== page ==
Here is my deal :-| - Posted by Robert

Posted by Robert on July 08, 2003 at 22:13:15:

Thank you for your comments. BTW, I did recieve alot of mail from investors that would buy the house. So I somewhat know the routine. However, this propery wasnt just any other property. It was in my family for over 75 years and letting it go would be very hard to do. Needles to say, it went. Agin its a long story but I did learn from it unfortunatley.

Here is my deal :expressionless: - Posted by Robert

Posted by Robert on July 08, 2003 at 16:15:39:

I live in Massachusetts. The price of real estate is extremely high close to Boston. I had made some serious mistakes in business that affected my assets. I went through a Ch13 Bankruptcy to salvage my property but a 2900 mortgage was just too much for me to handle. I couldnt even sell the property and break even. Its a very long story. Bottom line is, while I lost my very first home to forecloser and have a very low credit score: How is it possible to borrow with my history?

I am a veteran and got denied a VA loan. I am working two jobs making as much money as I can to pay off about 40G in debt and really see Real Estate as a way to get back on my feet. Even though I had a very bad expeirience.

Any suggestions or mentors out there that would be interested in advising me?

Thank you very much.

Re: Here is my deal :expressionless: - Posted by MJK

Posted by MJK on July 08, 2003 at 23:34:08:

Hello Robert,

Where in MA are you??

Re: Here is my deal :expressionless: - Posted by Arwen (NJ)

Posted by Arwen (NJ) on July 08, 2003 at 20:35:10:

Others have given you some very good suggestions, so I won’t rehash them. Here is a thought that I had that may be something to keep in mind…

Your experience with losing a home to foreclosure gives you a huge “leg up” on some of the rest of us when it comes to speaking to distressed homeowners. You know what it was like, how horrible it felt, and what it did to your credit. That will translate into a lot of credibility when you are ready to get out there and start trying to make deals. Imagine what you would have done if someone had come to you and said “I will buy your house from you and take over your payments. You don’t have to worry about it anymore”. That is buying “subject to”… and it is something you can learn about on this board.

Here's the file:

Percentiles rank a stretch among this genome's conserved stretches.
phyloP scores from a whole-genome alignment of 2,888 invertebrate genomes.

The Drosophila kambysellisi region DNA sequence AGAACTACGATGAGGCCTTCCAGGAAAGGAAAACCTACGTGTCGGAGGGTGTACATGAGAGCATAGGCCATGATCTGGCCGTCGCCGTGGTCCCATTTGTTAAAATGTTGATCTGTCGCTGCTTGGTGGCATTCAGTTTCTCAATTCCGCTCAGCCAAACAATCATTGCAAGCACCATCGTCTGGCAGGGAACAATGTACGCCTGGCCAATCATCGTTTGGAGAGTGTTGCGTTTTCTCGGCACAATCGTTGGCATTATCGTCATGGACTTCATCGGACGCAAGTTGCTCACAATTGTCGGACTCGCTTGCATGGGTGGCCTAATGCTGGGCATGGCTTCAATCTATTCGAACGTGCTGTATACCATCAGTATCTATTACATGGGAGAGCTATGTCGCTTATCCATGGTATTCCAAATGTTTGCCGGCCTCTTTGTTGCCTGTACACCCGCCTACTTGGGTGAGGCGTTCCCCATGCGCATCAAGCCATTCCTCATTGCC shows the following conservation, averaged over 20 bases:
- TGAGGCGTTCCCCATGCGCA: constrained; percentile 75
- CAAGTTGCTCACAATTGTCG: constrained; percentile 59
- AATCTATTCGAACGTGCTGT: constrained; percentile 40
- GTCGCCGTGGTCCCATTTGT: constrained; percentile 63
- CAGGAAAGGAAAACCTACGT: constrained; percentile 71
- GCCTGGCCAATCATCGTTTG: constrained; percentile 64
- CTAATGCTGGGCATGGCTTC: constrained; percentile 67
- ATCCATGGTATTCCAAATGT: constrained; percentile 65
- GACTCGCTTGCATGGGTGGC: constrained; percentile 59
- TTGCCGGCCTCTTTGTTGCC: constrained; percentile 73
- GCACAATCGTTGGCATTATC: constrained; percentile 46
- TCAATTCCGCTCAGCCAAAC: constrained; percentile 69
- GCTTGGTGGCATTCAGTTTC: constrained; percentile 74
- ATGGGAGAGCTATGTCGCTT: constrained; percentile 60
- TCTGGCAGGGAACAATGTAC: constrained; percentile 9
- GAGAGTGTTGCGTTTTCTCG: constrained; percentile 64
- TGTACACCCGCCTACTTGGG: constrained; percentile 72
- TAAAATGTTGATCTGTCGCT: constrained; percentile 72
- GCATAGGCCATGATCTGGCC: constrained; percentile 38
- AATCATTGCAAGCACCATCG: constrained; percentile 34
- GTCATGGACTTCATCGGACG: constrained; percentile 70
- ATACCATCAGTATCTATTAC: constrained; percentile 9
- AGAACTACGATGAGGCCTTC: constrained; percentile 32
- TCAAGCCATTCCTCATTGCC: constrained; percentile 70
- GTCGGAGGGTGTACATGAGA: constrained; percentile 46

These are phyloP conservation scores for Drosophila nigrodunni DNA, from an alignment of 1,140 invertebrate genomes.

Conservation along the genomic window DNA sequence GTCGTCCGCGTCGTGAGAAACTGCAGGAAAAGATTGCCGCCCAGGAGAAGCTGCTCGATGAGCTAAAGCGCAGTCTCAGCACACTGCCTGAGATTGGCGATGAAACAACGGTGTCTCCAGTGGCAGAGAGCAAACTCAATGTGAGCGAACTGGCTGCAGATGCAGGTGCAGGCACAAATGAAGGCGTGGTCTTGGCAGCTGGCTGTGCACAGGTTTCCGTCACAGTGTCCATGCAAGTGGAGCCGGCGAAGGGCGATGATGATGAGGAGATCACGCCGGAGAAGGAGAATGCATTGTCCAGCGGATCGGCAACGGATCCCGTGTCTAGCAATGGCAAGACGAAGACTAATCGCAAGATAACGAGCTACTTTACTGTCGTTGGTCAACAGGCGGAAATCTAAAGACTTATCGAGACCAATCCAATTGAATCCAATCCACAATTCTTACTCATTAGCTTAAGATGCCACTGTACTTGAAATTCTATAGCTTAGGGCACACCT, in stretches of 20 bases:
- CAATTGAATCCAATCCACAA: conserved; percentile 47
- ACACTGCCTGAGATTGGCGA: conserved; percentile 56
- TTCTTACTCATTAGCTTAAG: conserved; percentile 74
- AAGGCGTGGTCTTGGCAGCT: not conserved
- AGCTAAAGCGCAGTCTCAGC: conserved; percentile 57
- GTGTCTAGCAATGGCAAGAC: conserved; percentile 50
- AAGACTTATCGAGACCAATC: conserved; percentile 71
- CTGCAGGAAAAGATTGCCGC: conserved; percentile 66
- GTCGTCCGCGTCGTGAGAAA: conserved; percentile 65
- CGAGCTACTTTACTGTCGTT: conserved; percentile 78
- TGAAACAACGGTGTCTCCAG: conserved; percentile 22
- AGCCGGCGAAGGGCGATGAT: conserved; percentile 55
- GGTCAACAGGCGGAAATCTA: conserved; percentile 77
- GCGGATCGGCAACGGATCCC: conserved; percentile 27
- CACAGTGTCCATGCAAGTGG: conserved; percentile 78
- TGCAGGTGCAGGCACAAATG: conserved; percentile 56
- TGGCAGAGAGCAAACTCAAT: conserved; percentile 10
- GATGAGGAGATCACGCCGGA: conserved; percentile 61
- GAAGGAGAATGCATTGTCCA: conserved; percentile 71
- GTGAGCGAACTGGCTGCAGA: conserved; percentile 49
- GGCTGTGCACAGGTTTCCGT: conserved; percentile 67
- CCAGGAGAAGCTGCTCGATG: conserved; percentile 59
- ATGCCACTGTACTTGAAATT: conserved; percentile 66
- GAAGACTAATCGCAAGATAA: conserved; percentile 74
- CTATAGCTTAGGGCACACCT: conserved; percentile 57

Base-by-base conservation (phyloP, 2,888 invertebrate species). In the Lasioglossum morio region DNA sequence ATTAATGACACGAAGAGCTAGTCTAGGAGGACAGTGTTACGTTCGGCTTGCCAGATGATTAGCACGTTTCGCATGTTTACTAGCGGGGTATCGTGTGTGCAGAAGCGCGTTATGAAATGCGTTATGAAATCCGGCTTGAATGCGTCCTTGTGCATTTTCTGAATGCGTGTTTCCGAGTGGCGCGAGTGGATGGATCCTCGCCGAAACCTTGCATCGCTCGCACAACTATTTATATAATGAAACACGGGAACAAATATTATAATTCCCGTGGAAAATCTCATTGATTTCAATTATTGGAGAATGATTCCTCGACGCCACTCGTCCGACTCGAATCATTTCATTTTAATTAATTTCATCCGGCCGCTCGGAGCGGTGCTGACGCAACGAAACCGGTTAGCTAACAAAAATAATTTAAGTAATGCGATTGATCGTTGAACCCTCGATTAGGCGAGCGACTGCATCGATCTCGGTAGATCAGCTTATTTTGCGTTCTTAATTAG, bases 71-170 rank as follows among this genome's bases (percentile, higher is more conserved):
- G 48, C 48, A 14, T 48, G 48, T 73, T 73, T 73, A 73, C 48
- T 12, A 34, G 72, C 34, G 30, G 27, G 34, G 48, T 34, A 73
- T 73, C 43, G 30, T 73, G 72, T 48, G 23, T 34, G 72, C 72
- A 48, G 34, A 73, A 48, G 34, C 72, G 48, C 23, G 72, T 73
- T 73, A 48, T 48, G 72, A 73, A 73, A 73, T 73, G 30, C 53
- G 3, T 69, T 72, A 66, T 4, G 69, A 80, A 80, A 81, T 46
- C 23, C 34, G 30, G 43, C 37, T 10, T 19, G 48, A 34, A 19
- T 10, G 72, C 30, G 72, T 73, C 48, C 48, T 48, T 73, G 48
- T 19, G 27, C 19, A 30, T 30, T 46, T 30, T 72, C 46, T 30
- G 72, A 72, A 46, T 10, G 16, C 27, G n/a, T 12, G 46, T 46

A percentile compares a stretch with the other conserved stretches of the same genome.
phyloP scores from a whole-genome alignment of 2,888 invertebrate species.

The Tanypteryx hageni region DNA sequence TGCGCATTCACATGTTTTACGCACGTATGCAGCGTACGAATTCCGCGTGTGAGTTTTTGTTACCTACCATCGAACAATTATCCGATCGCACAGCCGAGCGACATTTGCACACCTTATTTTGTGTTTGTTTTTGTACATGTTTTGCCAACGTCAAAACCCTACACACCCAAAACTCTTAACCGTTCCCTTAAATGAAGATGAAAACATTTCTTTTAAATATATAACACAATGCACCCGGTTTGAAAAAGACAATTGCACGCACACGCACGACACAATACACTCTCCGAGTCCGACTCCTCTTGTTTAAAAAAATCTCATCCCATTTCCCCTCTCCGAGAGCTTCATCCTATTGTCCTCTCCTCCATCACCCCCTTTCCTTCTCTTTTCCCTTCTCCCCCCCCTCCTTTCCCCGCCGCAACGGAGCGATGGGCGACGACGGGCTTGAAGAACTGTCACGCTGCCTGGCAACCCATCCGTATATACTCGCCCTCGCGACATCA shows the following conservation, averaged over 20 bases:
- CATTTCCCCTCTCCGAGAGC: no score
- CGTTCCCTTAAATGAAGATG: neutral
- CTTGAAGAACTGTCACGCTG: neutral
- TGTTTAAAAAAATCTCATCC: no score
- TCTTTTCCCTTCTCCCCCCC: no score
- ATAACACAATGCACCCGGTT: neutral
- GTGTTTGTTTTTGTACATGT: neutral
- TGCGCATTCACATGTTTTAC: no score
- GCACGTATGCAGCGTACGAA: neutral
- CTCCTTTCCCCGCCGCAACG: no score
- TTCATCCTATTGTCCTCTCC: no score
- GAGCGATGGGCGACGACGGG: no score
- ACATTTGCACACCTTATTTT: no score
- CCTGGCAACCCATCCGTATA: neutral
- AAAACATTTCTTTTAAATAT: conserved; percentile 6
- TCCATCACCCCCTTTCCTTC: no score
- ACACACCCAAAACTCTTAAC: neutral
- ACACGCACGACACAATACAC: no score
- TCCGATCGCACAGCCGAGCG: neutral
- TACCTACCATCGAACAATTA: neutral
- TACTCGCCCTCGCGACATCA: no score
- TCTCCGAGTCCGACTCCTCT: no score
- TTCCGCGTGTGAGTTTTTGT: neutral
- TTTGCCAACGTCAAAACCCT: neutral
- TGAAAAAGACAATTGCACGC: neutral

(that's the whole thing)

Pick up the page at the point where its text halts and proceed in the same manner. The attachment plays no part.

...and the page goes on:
I wish you the best of luck.

Re: Here is my deal :expressionless: - Posted by Tom-FL

Posted by Tom-FL on July 08, 2003 at 18:09:06:

Write a contract to purchase and then sell (assign) the contract for cash. If in good shape, assign it to retail buyer. If a junker, assign it to a rehab investor.

Buy very low 60% ITV or less and little fix up using hard money. They look at equity, not credit (most of them). Then rehab and retail.

Buy house “subject to” the existing mortgage, just have them give you the deed. Sell to retail buyer and use their loan to pay off sellers mortgage. If the seller insists on cash, either move on or arrange to give it to them at a later date (second mortgage). Buyers loan and cash cover all indebtedness and hopefully at least 10k in your pocket.

Buy on lease option. Again no cash from you, lease option to tenant/buyer for more than you pay.

Well that’s four out of a few hundred ways to buy with no loan (except the hard money) and no cash.

Partner up with someone who has cash and credit and no interest in learning real estate or getting dirty fixing stuff and use their cash/credit to do your deals and split the profit. Don’t know anyone? Do you know a doctor, dentist, car dealer, your boss, your father-in-law, stock broker, accountant, keep thinking. No? Then put an ad in the paper looking for money partner. When talking to lawyers, accountants, financial planners, etc., don’t forget to ask if they have CLIENTS who would like to have their money earning a decent return.

Two of these strategies do not even involve “buying” a house. Only “creating” a contract to buy (or lease), and selling the contract.

Re: Here is my deal :expressionless: - Posted by Anne_ND

Posted by Anne_ND on July 08, 2003 at 17:43:07:


I’ve bought a number of houses using seller financing and borrowing 6% (from credit cards, friends, family) to put down. At no point was I asked to provide a credit report, and had I been asked the answer would have been no. So it is possible to do this without anyone checking your credit. But you have to carry yourself like a person who does have good credit. Be on time, keep your word, go the extra mile.

If you can get someone to lend you a few thousand dollars I suggest you look into mobile home investing, or at least look outside of the metro Boston area. Get Lonnie Scruggs’ book Deals On Wheels (available at this site). Even if you go into a different field of real estate investing, the lessons in that little book will be very helpful.

Another suggestion: read The Richest Man in Babylon, get your feet back under you and start investing in yourself.

Good luck,


Re: Here is my deal :expressionless: - Posted by GL - ON

Posted by GL - ON on July 08, 2003 at 16:55:52:

Take a look at the Success Stories (link at the top left of the main page).

There are lots of ways to buy or at least control real estate with little or no money and bad credit.

It takes money to make money - but it doesn’t need to be your money. You can use other peoples’ money and other peoples’ credit.

One is to buy on a contract for deed, or subject to the existing mortgage. Another is for the seller to take back a mortgage. Combine these two and you can not only buy for nothing down with no credit check, you can get cash back at closing.

Re: Here is my deal :expressionless: - Posted by Robert

Posted by Robert on July 09, 2003 at 10:50:54:

I am located in Sharon , MA